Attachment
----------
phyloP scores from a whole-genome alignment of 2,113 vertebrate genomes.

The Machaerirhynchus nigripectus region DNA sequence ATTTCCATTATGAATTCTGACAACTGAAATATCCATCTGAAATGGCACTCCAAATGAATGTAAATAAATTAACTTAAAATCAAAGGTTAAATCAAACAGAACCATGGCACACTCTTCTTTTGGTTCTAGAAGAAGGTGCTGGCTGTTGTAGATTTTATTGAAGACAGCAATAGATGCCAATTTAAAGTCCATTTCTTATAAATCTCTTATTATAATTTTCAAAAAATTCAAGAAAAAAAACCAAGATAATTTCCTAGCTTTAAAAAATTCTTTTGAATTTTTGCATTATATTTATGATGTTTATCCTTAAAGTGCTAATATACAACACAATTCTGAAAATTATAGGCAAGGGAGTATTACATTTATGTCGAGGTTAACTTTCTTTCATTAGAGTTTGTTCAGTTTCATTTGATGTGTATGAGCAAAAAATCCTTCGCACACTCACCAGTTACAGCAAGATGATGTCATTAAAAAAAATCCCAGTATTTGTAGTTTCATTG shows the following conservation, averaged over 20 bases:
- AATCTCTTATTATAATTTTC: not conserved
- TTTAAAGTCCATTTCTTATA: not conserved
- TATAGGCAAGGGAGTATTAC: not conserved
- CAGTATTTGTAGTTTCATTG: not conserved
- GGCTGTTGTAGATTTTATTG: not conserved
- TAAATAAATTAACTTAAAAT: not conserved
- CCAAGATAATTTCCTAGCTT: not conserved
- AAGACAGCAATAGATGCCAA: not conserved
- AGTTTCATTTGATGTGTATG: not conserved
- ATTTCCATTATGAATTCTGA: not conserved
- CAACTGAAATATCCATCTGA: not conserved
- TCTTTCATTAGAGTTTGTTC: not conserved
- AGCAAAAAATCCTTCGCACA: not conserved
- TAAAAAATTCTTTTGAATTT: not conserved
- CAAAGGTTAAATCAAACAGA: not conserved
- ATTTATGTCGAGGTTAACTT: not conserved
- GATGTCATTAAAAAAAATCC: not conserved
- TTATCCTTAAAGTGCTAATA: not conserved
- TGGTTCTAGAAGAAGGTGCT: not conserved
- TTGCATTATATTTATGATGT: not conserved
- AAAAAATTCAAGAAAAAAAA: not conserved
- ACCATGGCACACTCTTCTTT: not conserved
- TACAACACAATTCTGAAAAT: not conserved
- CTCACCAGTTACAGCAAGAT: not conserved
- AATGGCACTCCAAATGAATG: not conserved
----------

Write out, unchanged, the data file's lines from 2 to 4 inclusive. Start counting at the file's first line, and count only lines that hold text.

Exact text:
The Machaerirhynchus nigripectus region DNA sequence ATTTCCATTATGAATTCTGACAACTGAAATATCCATCTGAAATGGCACTCCAAATGAATGTAAATAAATTAACTTAAAATCAAAGGTTAAATCAAACAGAACCATGGCACACTCTTCTTTTGGTTCTAGAAGAAGGTGCTGGCTGTTGTAGATTTTATTGAAGACAGCAATAGATGCCAATTTAAAGTCCATTTCTTATAAATCTCTTATTATAATTTTCAAAAAATTCAAGAAAAAAAACCAAGATAATTTCCTAGCTTTAAAAAATTCTTTTGAATTTTTGCATTATATTTATGATGTTTATCCTTAAAGTGCTAATATACAACACAATTCTGAAAATTATAGGCAAGGGAGTATTACATTTATGTCGAGGTTAACTTTCTTTCATTAGAGTTTGTTCAGTTTCATTTGATGTGTATGAGCAAAAAATCCTTCGCACACTCACCAGTTACAGCAAGATGATGTCATTAAAAAAAATCCCAGTATTTGTAGTTTCATTG shows the following conservation, averaged over 20 bases:
- AATCTCTTATTATAATTTTC: not conserved
- TTTAAAGTCCATTTCTTATA: not conserved